I went to sleep as the Washington Post and woke up
as the Washington Times

From the so-called “liberal” Post:

“A VICTORY FOR the Constitution, for the nation’s judicial system and for the American people,” crowed Sen. Edward M. Kennedy (D-Mass.) of the decision by Miguel A. Estrada to withdraw as President Bush’s nominee to the U.S. Court of Appeals for the D.C. Circuit. People for the American Way credited “a courageous Democratic filibuster” for the triumph. Remember those words, because they will surely be thrown back the next time a Democratic president tries to nominate to the court a highly qualified individual about whom Republican senators — for whatever frivolous reason — may harbor suspicions. Mr. Estrada’s case will be cited as a critical precedent: A nominee of substance and quality can be filibustered until he quits in frustration because he refuses to answer detailed questions about his views of specific cases and because the administration refuses to turn over his confidential attorney work product for political scrutiny by the Senate. Who exactly will have the credibility to demand fair treatment for that next qualified nominee?

The handling of Mr. Estrada’s nomination is a low point in a steadily degrading judicial selection process. Opponents acted on little more than whispers about his supposed right-wing extremism, fears that he would some day be elevated to the Supreme Court and the disgusting charge that he was inadequately Hispanic — whatever that means. Meanwhile, many Republicans, including some in the White House, happily sought to use the controversy to score points with Hispanic voters — making the nomination into a gross spectacle of ethnic politics. Even more dangerous, Mr. Estrada was subjected to a kind of extortion by the Senate: Answer the sort of detailed jurisprudential questions nominees have long balked at addressing, he was told, or you get no vote.

We would like to think that this might be a moment for some sober second thoughts — that all involved might wonder what they had done to bring the nomination process so low. Senate Republicans might consider to what extent their own disgraceful treatment of President Clinton’s nominees fueled the fire.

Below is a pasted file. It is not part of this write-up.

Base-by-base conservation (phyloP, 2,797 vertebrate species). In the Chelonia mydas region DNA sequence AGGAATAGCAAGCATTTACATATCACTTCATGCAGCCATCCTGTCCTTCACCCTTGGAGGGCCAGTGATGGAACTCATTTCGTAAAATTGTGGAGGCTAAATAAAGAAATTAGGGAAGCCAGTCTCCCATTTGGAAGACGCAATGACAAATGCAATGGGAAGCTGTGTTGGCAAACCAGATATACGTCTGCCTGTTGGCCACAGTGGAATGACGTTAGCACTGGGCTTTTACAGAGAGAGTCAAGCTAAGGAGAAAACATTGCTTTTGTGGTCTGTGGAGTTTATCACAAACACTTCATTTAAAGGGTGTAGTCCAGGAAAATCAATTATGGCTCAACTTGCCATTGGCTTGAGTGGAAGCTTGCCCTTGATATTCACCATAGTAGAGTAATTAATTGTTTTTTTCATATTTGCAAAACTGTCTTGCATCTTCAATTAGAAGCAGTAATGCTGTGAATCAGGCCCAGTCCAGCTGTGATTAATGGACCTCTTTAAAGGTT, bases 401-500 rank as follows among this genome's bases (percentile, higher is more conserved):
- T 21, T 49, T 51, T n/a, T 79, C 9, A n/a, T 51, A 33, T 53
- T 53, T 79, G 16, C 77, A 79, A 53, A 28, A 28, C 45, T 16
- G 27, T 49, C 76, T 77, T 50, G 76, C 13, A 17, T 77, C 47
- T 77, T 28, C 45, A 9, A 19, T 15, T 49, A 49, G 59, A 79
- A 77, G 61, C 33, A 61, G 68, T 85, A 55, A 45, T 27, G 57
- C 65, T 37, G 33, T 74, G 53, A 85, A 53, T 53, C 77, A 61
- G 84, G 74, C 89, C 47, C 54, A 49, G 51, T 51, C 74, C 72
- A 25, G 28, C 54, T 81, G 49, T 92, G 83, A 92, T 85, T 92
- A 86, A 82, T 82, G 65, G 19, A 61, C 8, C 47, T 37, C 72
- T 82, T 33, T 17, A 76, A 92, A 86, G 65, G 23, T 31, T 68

But they won’t.

As for the handling of Estrada being a “low point”. Here’s how low they can go:

He couldn’t have known it at the time. But on Oct. 4, 1999, when Missouri Sen. John Ashcroft rose on the floor of the United States Senate to oppose the nomination of a black Missouri judge to the federal bench, the conservative Republican was about to give the most politically damaging speech of his 25-year career.

At that moment it represented a triumph for Ashcroft. He’d dropped plans to win the 2000 Republican presidential nomination due to little support, and he’d made an equally lackluster run to become chairman of the Republican National Committee in 1993. So Ashcroft’s ability to convince every one of his GOP colleagues to join with him in voting down the nomination of Missouri Supreme Court Justice Ronnie White — the first time Republicans had publicly rejected one of President Clinton’s judicial nominees — signaled real influence within the Republican Party.

Standing on the floor of the Senate, Ashcroft seemed to go out of his way to belittle and ridicule White. The Missouri senator labeled the Democratic judge “pro-criminal,” and cautioned colleagues that White would substitute “personal politics” for the law, and “improperly exercise his will” if confirmed. That, despite the fact that White’s judicial record was not all that different from judges Ashcroft had appointed to the Missouri Supreme Court when he was governor.

After the vote Ashcroft crowed that White’s defeat was a victory for Missouri law enforcement. Instead, the “victory” haunts Ashcroft to this day. It ended his elected political career last Nov. 7, when Ashcroft lost his first statewide runoff in more than two decades. And now it appears to be the only obstacle standing in the way of him becoming George W. Bush’s attorney general, as critics prepare to use the White nomination to question both Ashcroft’s racial tolerance and his sense of political fair play.

This was a contributing factor in Ashcroft becoming ex-Senator Can’t Beat A Dead Man. Unfortunately he arose from the grave to become Attorney General Torquemada.

Getting back to the Washington Post, it looks like they wish to reclaim the title as paper of record for the Pet Rock Democrats&#8482. You know, the ones like Alan Colmes, Margaret Carlson, and Michael Totten who end up being quoted by the Freeperloids, as in “Well, even (insert Pet Rock here) says that…..”

Someday they may wonder why the rope hanging from the gallows looks so familiar.



Yeah. Like I would tell you....